As with most biographies dealing with a hero, the reader wants the hero to rise above the fray (synonym of “clash,” me trying to be clever).  Joe was able to maintain his integrity through the years and revive his career in the late 90s and early 2000s with his last band, The Mescaleros.   But he was still heavily abusing substances  and just generally not taking care of himself, often only getting four or five hours of sleep.  His relationships with the muscicians in the band were often shaky, but perhaps that’s what fed his creative energy.  His last album, completed posthumously by the band using Joe’s guide vocal tracks, is a great, driving rock record.  Something Joe had been striving to make for years.  He officially died of an undiagnosed congenital heart defect, but one has to think that the alcohol, drugs, and late nights took years off his life.

On an interesting note, the book literally fell apart as I was reading it.  Large chunks of pages came unglued from the spine.  I’ve never had that happen before, so I’m not sure if I did something to cause it or what.  The bad thing was I borrowed it from a buddy at work, so I ended up buying a copy to replace it.

Touching From a Distance: Ian Curtis and Joy Division by Deborah Curtis

wilsonknut.comI was a little shocked by Touching from a Distance.  The biopic Control, which sticks to the mythical post-punk  ideal of Ian Curtis as a tortured epileptic poet / musician who was torn between his love for two women, is based on Deborah Curtis’ memoir.  She even had a hand in producing the biopic.  What’s shocking is Deborah does not champion that myth in her memoir.

Deborah makes it clear very early in the memoir when discussing the budding stages of her and Ian’s relationship that Ian had some issues that went beyond the typical late-teenager brooding.  He told her from the beginning that he had no intention to live past his twenties.  He loved the melodramatic.  He had wild mood swings and was often unpredictable and awkward socially.  One day he was kind and generous, the next he was controlling and cruel. As Ian and the band become more successful, Ian shut Deborah out of that part of his life, going so far as to tell the band and friends invented stories about Deborah and their home life so there would be no communication between the two parties.  He became a master manipulator, juggling two lives.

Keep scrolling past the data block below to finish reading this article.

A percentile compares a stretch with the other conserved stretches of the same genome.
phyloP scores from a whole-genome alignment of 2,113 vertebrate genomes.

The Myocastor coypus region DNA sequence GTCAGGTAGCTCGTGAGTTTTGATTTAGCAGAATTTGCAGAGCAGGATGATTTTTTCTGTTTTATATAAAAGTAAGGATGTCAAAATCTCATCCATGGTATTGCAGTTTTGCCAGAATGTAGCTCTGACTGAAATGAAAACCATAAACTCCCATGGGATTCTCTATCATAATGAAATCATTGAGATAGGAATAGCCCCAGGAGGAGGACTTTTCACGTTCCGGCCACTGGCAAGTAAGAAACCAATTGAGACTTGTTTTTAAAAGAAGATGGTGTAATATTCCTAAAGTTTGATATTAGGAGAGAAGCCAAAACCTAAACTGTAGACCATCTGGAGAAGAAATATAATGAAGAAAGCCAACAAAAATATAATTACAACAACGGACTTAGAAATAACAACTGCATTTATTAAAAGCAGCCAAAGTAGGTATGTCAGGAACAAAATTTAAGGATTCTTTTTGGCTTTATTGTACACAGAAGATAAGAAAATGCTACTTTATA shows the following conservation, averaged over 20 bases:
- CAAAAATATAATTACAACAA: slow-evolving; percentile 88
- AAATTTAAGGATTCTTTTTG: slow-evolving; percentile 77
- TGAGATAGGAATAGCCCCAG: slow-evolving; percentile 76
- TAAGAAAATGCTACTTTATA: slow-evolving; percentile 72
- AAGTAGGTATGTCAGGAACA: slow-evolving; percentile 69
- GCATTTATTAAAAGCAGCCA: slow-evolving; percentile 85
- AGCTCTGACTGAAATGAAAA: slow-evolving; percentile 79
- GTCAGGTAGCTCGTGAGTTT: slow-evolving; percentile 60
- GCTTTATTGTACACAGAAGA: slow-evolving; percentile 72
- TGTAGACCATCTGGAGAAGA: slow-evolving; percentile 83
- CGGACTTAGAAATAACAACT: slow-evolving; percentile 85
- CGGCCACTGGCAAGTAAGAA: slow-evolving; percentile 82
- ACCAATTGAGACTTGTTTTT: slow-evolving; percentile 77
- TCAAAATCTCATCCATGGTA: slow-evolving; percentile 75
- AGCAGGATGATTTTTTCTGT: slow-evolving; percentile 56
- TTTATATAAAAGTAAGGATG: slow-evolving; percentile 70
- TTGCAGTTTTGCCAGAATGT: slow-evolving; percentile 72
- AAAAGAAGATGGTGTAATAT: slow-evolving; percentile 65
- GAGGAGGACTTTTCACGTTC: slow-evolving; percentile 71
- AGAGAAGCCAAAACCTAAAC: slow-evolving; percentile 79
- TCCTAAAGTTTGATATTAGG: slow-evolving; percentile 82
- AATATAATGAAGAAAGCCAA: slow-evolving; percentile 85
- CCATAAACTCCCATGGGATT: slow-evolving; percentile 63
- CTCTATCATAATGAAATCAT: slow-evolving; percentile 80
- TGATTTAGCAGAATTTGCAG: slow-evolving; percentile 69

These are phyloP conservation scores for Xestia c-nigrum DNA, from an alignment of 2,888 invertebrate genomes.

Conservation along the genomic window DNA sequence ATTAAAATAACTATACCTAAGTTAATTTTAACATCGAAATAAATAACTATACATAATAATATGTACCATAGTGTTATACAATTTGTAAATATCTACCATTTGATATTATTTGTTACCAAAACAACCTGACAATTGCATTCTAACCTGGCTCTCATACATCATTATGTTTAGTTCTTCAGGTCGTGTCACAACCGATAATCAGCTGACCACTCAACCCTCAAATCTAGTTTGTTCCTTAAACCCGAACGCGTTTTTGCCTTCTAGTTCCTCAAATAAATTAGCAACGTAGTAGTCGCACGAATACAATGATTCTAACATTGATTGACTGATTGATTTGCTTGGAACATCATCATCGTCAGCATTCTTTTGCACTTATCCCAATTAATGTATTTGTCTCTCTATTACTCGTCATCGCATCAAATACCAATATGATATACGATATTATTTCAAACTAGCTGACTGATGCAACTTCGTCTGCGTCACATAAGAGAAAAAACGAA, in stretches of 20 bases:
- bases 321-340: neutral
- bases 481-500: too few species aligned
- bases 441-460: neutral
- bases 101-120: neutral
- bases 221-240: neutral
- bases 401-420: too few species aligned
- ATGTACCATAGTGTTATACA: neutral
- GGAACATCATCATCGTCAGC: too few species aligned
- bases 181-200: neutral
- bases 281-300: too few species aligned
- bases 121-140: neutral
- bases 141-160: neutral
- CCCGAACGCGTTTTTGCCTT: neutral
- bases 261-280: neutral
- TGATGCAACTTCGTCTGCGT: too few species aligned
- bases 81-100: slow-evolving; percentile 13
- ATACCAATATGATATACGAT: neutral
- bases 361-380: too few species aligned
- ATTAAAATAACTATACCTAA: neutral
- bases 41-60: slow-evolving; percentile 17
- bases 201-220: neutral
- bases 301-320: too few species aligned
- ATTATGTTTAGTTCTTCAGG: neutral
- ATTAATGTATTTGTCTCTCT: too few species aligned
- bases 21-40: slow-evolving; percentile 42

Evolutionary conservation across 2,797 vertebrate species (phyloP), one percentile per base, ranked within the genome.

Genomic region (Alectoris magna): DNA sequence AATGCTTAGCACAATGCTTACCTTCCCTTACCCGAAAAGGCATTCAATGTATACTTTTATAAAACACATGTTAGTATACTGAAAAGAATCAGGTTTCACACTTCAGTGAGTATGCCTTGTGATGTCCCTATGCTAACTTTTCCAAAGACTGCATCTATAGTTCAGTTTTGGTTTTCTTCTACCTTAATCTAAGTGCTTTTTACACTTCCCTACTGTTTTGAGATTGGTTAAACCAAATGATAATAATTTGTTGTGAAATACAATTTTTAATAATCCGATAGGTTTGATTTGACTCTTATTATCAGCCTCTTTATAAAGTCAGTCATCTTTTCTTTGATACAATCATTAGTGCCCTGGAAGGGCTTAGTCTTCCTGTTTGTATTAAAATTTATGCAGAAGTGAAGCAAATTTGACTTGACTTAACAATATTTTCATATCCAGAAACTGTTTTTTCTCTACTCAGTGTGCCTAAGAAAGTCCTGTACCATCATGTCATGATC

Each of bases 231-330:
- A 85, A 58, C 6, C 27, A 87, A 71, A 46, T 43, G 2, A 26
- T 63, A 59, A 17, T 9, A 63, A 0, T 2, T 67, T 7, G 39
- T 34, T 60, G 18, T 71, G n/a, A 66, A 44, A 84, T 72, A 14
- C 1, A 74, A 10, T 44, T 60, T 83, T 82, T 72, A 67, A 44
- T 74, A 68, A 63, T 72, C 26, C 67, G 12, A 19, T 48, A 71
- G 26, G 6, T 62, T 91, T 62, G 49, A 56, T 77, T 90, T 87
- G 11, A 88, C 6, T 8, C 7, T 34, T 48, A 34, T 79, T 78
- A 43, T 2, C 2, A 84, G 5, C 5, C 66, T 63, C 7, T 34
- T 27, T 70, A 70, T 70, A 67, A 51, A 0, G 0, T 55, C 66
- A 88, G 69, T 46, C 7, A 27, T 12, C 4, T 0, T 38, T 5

It would be easy to chalk up Deborah’s recollections as that of the scorned woman, but I felt she was genuinely trying to figure out the big question everyone has when a loved one commits suicide- why?  And I don’t think she felt obligated to safeguarding his mythical rock status if it kept her from getting closer to answering the question.  It was a liberating read in the sense that the fans rarely get to see how petty, selfish, and cruel our heroes are.  We hold them above such base human characteristics.  The media sells the myth.  We focus on the talent, the art, as if that is all that makes them who they are.

Deborah never doubts or demeans Ian’s talent.  She often applauds his work ethic and drive.  He was a great performer.  The music is what it is- beautiful and original.

But in the end, Ian had little connection to the realities of life.   He went from living with his parents who took care of him, to living with Deborah who took care of him, to being in a band where the manager took care of him.  His mental disorder, whatever it would have been diagnosed as, was compounded by the fact that he never had to focus on anything outside of  himself, and everyone wanted him to give more.  Ultimately, he did the most selfish thing he could think of.